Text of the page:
Massive haul of weaponry

A WEAPONS amnesty in the Beccles area revealed an incredible arsenal of weaponry that had been lurking within the community.Over 600 weapons, including Gurkha knives, nunchucks and throwing stars, were disposed of during the amnesty held in Beccles, Bungay and Halesworth in March and April.

A WEAPONS amnesty in the Beccles area revealed an incredible arsenal of weaponry that had been lurking within the community.

Over 600 weapons, including Gurkha knives, nunchucks and throwing stars, were disposed of during the amnesty held in Beccles, Bungay and Halesworth in March and April.

However police have stressed that most of the weapons were probably owned by “decent” people, and that they are delighted that there was such a vast response to the initiative.

Between Monday March 9, when the amnesty started, and last week when it finished, around 615 weapons were placed in the special yellow amnesty bin in Hungate Lane car park, Beccles, the Rainbow car park at Hillside Road, Bungay, and the Rainbow Saxon Way car park at Halesworth.


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Among the items handed in were 541 knives, 22 pistols/ handguns, 21 shotguns and rifles, 19 sea flares, four swords/ bayonets, three nunchucks, three throwing stars, a Bowie knife, Gurkha knives and a quantity of ammunition.

There was also an antique revolver from 1872 and a number of Second World War hand guns.

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However despite the shocking volume and variety of weaponry on show, police have emphasised that the items were probably not owned for violent means.

Sgt Kevin Howell explained: “Because we do it every 18 months to two years people pass away and they leave these items behind. The throwing stars are probably from somebody who took up martial arts and realised it wasn't for them.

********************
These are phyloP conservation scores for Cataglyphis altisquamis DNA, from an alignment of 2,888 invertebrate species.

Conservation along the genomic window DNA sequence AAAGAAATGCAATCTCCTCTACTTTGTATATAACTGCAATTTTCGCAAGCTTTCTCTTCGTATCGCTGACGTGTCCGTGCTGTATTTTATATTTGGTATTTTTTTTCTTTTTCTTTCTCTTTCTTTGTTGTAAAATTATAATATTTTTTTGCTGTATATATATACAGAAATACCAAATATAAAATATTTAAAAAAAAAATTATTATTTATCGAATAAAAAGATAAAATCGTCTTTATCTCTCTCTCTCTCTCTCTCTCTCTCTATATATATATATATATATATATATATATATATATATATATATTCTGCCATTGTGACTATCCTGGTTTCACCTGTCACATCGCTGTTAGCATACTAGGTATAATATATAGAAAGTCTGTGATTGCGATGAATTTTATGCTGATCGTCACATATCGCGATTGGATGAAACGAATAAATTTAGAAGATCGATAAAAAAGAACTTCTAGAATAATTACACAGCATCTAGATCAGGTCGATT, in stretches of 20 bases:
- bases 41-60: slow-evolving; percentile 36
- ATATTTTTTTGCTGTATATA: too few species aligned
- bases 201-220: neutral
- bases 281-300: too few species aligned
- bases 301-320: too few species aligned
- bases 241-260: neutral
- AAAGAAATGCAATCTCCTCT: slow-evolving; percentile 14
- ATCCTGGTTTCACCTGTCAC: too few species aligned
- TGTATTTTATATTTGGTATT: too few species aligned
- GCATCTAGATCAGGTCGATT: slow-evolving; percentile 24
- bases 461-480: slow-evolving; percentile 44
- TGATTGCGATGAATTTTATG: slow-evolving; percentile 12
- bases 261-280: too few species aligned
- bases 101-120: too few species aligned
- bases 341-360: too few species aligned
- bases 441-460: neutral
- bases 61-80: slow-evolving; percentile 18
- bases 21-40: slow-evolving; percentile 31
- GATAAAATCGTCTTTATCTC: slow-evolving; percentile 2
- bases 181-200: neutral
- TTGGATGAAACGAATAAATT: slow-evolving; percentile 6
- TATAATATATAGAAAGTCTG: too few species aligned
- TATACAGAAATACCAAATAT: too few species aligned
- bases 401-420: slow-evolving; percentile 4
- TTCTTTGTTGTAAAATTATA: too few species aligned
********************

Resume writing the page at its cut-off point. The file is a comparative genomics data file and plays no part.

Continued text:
“People can't chuck stuff out willy nilly- most decent folks don't chuck stuff out into a hedge. We haven't got bands of people wandering around Beccles or Bungay with weapons. These are just decent folks getting rid of weapons in a proper way.”

He added that he was “delighted” that so many people took advantage of the amnesty.

“Although we are lucky to live in a comparatively low-crime area, we recognise that many rural residents do have unwanted weapons in an attic, shed or cupboard that that they may wish to get rid of and an amnesty gives the opportunity to dispose of them with no questions asked,” he added. “Under normal circumstances the weapons would not pose a threat, however if they fell into the wrong hands - perhaps if you were burgled for example - these could be used for crime, so every item collected means one less in circulation.”

The amnesty was supported by Waveney Community Safety Partnership, who own the bin, and is part of the Nightsafe scheme to address violent crime in the district.

The last amnesty held in the Beccles area took place in the summer of 2007, which yielded 100 knives, a home-made mace crafted from a shopping trolley, and a knuckle duster with a dagger attached to it.

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